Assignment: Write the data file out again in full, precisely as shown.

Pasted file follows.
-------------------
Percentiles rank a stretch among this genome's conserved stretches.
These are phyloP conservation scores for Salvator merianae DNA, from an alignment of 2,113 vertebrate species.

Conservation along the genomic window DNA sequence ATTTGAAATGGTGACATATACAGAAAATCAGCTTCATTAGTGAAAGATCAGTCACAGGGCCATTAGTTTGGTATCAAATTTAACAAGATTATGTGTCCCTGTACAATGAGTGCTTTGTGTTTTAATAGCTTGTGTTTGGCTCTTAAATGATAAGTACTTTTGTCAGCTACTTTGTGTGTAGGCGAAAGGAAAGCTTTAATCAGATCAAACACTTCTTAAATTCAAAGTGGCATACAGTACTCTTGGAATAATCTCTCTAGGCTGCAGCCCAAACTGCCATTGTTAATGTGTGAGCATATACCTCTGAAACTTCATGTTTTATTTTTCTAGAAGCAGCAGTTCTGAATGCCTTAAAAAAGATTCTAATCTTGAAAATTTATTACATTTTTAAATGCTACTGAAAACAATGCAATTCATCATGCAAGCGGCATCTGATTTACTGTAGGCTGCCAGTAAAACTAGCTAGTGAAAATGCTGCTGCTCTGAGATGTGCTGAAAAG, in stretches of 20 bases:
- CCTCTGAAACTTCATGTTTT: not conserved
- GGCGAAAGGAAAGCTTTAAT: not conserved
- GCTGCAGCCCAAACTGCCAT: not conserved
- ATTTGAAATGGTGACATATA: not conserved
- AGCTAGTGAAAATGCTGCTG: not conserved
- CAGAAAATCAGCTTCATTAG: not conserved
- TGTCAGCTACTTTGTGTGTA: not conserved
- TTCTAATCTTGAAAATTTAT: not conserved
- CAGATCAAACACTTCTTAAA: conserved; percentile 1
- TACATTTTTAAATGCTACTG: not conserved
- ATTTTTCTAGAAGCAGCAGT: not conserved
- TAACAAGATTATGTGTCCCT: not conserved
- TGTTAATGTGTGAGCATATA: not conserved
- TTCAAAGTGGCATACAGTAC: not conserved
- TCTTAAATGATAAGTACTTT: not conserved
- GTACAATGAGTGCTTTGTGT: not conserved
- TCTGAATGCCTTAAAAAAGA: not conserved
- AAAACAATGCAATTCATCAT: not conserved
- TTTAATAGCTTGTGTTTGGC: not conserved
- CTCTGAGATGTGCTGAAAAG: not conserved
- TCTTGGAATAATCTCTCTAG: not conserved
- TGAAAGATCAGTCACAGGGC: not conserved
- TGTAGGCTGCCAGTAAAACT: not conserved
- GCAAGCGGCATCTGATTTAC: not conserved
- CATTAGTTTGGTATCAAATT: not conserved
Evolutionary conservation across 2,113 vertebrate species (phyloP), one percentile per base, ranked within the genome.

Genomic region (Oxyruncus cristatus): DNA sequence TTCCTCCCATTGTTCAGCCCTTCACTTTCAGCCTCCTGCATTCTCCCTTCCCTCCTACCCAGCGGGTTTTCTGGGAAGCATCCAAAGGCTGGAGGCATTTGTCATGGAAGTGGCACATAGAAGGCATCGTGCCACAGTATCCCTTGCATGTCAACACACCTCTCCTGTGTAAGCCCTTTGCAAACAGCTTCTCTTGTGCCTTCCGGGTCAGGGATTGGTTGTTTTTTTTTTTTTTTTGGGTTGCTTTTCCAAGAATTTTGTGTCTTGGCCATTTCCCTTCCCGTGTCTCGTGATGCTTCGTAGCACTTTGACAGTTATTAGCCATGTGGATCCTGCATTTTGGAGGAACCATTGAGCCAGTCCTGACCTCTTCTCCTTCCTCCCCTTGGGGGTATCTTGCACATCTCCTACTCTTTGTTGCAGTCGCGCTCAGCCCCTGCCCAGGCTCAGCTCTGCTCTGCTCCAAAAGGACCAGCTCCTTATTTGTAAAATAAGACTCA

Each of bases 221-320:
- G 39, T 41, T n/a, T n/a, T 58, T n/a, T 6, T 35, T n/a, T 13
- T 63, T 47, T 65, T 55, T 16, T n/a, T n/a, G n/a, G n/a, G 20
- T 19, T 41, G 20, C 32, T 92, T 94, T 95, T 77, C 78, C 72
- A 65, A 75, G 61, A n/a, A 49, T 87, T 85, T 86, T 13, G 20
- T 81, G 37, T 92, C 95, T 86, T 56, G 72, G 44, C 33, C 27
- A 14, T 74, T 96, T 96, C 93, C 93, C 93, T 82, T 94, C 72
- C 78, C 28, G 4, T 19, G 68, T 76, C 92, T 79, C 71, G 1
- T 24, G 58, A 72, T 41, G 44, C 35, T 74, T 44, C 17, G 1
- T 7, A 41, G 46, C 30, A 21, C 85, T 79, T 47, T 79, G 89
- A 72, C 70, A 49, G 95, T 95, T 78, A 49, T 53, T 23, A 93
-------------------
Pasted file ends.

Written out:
Percentiles rank a stretch among this genome's conserved stretches.
These are phyloP conservation scores for Salvator merianae DNA, from an alignment of 2,113 vertebrate species.

Conservation along the genomic window DNA sequence ATTTGAAATGGTGACATATACAGAAAATCAGCTTCATTAGTGAAAGATCAGTCACAGGGCCATTAGTTTGGTATCAAATTTAACAAGATTATGTGTCCCTGTACAATGAGTGCTTTGTGTTTTAATAGCTTGTGTTTGGCTCTTAAATGATAAGTACTTTTGTCAGCTACTTTGTGTGTAGGCGAAAGGAAAGCTTTAATCAGATCAAACACTTCTTAAATTCAAAGTGGCATACAGTACTCTTGGAATAATCTCTCTAGGCTGCAGCCCAAACTGCCATTGTTAATGTGTGAGCATATACCTCTGAAACTTCATGTTTTATTTTTCTAGAAGCAGCAGTTCTGAATGCCTTAAAAAAGATTCTAATCTTGAAAATTTATTACATTTTTAAATGCTACTGAAAACAATGCAATTCATCATGCAAGCGGCATCTGATTTACTGTAGGCTGCCAGTAAAACTAGCTAGTGAAAATGCTGCTGCTCTGAGATGTGCTGAAAAG, in stretches of 20 bases:
- CCTCTGAAACTTCATGTTTT: not conserved
- GGCGAAAGGAAAGCTTTAAT: not conserved
- GCTGCAGCCCAAACTGCCAT: not conserved
- ATTTGAAATGGTGACATATA: not conserved
- AGCTAGTGAAAATGCTGCTG: not conserved
- CAGAAAATCAGCTTCATTAG: not conserved
- TGTCAGCTACTTTGTGTGTA: not conserved
- TTCTAATCTTGAAAATTTAT: not conserved
- CAGATCAAACACTTCTTAAA: conserved; percentile 1
- TACATTTTTAAATGCTACTG: not conserved
- ATTTTTCTAGAAGCAGCAGT: not conserved
- TAACAAGATTATGTGTCCCT: not conserved
- TGTTAATGTGTGAGCATATA: not conserved
- TTCAAAGTGGCATACAGTAC: not conserved
- TCTTAAATGATAAGTACTTT: not conserved
- GTACAATGAGTGCTTTGTGT: not conserved
- TCTGAATGCCTTAAAAAAGA: not conserved
- AAAACAATGCAATTCATCAT: not conserved
- TTTAATAGCTTGTGTTTGGC: not conserved
- CTCTGAGATGTGCTGAAAAG: not conserved
- TCTTGGAATAATCTCTCTAG: not conserved
- TGAAAGATCAGTCACAGGGC: not conserved
- TGTAGGCTGCCAGTAAAACT: not conserved
- GCAAGCGGCATCTGATTTAC: not conserved
- CATTAGTTTGGTATCAAATT: not conserved
Evolutionary conservation across 2,113 vertebrate species (phyloP), one percentile per base, ranked within the genome.

Genomic region (Oxyruncus cristatus): DNA sequence TTCCTCCCATTGTTCAGCCCTTCACTTTCAGCCTCCTGCATTCTCCCTTCCCTCCTACCCAGCGGGTTTTCTGGGAAGCATCCAAAGGCTGGAGGCATTTGTCATGGAAGTGGCACATAGAAGGCATCGTGCCACAGTATCCCTTGCATGTCAACACACCTCTCCTGTGTAAGCCCTTTGCAAACAGCTTCTCTTGTGCCTTCCGGGTCAGGGATTGGTTGTTTTTTTTTTTTTTTTGGGTTGCTTTTCCAAGAATTTTGTGTCTTGGCCATTTCCCTTCCCGTGTCTCGTGATGCTTCGTAGCACTTTGACAGTTATTAGCCATGTGGATCCTGCATTTTGGAGGAACCATTGAGCCAGTCCTGACCTCTTCTCCTTCCTCCCCTTGGGGGTATCTTGCACATCTCCTACTCTTTGTTGCAGTCGCGCTCAGCCCCTGCCCAGGCTCAGCTCTGCTCTGCTCCAAAAGGACCAGCTCCTTATTTGTAAAATAAGACTCA

Each of bases 221-320:
- G 39, T 41, T n/a, T n/a, T 58, T n/a, T 6, T 35, T n/a, T 13
- T 63, T 47, T 65, T 55, T 16, T n/a, T n/a, G n/a, G n/a, G 20
- T 19, T 41, G 20, C 32, T 92, T 94, T 95, T 77, C 78, C 72
- A 65, A 75, G 61, A n/a, A 49, T 87, T 85, T 86, T 13, G 20
- T 81, G 37, T 92, C 95, T 86, T 56, G 72, G 44, C 33, C 27
- A 14, T 74, T 96, T 96, C 93, C 93, C 93, T 82, T 94, C 72
- C 78, C 28, G 4, T 19, G 68, T 76, C 92, T 79, C 71, G 1
- T 24, G 58, A 72, T 41, G 44, C 35, T 74, T 44, C 17, G 1
- T 7, A 41, G 46, C 30, A 21, C 85, T 79, T 47, T 79, G 89
- A 72, C 70, A 49, G 95, T 95, T 78, A 49, T 53, T 23, A 93